Category Archives: Braille

Dear Louis

Dear Louis, happy birthday buddy. At your age (200), you probably take birthdays in stride. I am writing to pass along greetings and best wishes from a few kids here in Halifax. I gotta tell you, I was a little disappointed in the overall lack of interest at the Braille 200 Day booth at the mall today. I was feeling a tad depressed about the whole thing for a while there, having schlepped so much stuff over to the community booth, including my Perkins Brailler, a Braille alphabet chart the size of Manitoba, some items for the raffle, a ton of pamphlets and information sheets telling people all about you and the system you developed for blind people. I had made (lovingly and painstakingly), commemorative bookmarks. Preparation for your celebration have taken their toll on my wallet (Braille card stock, printer ink etc) and my time. I had day-glow yellow posters  made up to  advertise my offer to Braille anyone’s name for FREE!!! I had a neat display of Braille children’s books, metal tags (you know the kind I sew into  my clothes to identify their colour- PK=pink, GN=Green, RD= red etc), phone and bank statements, playing cards etc. I got so bored sitting alone at my booth, that I started to write nonsense on my Braille machine, just to pass the time…”If one more person comes to ask me for directions to Athlete’s World or the washroom, I will ask Opal to attack…”  I couldn’t believe that thousands of people could be so hell-bent on shopping and totally uninterested in you and your special day. Finally, some kids came to ask me for their name in Braille. I cheered up instantly. I sent them off with sticky labels and cue cards with the appropriate names on each. I told them about your birthday and they asked me to wish you all the best. Only ten people picked up my bookmarks and I have plenty left…looks like I may need to do another mall shift in the next week or so (groan). Maybe they’ll have shut down the Christmas music by then…Hey! Maybe I’ll bring some to church tomorrow and see if any UU’s want to feel you up! Take care, my friend. I hope you make it to 300 and beyond.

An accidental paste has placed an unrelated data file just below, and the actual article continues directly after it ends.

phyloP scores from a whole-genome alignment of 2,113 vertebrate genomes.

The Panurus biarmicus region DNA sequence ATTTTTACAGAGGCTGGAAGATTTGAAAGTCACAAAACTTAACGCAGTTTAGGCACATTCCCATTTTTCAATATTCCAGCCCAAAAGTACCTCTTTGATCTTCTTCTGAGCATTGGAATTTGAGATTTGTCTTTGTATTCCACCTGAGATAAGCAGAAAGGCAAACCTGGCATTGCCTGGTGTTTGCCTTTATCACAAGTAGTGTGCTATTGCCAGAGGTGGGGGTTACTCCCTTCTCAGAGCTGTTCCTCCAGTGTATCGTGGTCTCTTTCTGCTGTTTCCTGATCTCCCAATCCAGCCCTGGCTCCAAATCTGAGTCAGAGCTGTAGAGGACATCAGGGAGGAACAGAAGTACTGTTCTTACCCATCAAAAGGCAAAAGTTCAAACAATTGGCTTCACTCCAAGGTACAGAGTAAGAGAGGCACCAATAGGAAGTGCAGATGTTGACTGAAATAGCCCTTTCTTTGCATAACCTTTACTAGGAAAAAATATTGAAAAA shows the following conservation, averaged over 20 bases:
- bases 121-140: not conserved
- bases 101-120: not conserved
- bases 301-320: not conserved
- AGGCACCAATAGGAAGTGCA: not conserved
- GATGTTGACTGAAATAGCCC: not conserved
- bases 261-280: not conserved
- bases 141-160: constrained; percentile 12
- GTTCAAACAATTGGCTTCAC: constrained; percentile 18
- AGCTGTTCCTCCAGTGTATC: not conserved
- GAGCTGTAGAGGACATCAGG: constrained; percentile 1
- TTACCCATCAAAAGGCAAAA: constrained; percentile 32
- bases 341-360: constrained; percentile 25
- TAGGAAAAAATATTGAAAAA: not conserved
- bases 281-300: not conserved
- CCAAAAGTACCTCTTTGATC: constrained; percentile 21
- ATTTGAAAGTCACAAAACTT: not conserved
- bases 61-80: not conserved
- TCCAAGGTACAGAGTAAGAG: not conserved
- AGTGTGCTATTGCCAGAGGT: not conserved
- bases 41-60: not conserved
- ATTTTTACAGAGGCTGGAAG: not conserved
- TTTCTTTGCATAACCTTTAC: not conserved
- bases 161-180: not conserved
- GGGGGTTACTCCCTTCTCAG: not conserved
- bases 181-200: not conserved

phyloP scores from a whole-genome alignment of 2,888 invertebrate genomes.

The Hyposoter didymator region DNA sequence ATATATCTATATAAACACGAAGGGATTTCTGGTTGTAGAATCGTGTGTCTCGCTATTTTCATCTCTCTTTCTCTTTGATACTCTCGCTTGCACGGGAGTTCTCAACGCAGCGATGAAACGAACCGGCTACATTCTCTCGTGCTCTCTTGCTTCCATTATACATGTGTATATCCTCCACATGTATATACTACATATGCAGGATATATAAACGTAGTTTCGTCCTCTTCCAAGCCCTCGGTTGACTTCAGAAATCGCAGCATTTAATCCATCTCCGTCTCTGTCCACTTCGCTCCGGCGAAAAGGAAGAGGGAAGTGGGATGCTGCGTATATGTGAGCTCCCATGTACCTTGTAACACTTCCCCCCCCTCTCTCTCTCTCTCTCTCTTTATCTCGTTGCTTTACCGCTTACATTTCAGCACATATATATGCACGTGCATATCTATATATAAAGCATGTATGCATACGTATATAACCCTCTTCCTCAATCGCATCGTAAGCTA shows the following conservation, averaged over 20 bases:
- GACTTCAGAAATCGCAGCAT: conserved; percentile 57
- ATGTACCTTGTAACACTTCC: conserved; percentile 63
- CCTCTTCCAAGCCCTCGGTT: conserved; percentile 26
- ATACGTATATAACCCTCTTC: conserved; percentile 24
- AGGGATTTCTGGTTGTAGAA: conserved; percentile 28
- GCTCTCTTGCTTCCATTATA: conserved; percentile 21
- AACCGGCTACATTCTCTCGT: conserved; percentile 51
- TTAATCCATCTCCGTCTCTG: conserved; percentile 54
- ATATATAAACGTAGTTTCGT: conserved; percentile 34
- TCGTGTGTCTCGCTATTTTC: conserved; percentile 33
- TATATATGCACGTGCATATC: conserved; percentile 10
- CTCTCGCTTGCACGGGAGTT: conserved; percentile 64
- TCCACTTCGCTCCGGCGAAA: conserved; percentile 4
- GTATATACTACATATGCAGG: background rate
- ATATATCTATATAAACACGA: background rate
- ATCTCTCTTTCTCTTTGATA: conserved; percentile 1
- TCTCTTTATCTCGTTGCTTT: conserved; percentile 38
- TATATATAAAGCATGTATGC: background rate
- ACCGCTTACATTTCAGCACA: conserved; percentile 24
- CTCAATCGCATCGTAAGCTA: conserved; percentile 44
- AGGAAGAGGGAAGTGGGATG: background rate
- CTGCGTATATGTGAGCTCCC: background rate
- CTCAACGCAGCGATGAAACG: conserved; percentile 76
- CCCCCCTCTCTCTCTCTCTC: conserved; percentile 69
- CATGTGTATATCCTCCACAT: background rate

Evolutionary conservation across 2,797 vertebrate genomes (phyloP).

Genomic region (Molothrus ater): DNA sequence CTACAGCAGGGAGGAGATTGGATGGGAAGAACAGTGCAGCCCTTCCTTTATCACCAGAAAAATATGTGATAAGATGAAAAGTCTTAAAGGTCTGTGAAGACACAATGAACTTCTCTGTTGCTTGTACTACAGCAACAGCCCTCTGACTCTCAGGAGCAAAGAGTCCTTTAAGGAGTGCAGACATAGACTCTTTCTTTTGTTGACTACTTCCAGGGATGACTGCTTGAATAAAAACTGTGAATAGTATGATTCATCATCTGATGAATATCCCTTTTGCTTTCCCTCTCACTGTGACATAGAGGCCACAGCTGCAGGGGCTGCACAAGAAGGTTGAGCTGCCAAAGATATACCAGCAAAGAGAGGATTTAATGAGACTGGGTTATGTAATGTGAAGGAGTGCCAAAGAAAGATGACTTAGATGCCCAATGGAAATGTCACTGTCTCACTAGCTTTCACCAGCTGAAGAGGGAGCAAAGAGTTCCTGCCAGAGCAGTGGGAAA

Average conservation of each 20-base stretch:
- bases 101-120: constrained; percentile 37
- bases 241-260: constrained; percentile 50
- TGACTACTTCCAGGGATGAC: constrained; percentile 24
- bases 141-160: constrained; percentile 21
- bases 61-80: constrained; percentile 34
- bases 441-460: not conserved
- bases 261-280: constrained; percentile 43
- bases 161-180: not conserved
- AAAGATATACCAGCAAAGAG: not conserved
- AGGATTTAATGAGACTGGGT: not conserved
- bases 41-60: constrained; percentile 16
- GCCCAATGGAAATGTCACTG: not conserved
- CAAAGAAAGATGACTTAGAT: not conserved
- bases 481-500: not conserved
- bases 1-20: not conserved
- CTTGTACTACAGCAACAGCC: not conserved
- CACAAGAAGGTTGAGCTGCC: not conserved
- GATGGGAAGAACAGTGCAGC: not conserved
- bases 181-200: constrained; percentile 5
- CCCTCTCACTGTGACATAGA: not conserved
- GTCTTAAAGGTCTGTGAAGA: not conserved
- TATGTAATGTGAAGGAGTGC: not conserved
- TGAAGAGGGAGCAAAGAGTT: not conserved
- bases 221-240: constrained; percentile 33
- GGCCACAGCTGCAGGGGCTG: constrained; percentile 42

Advertisements

Louis Turns 200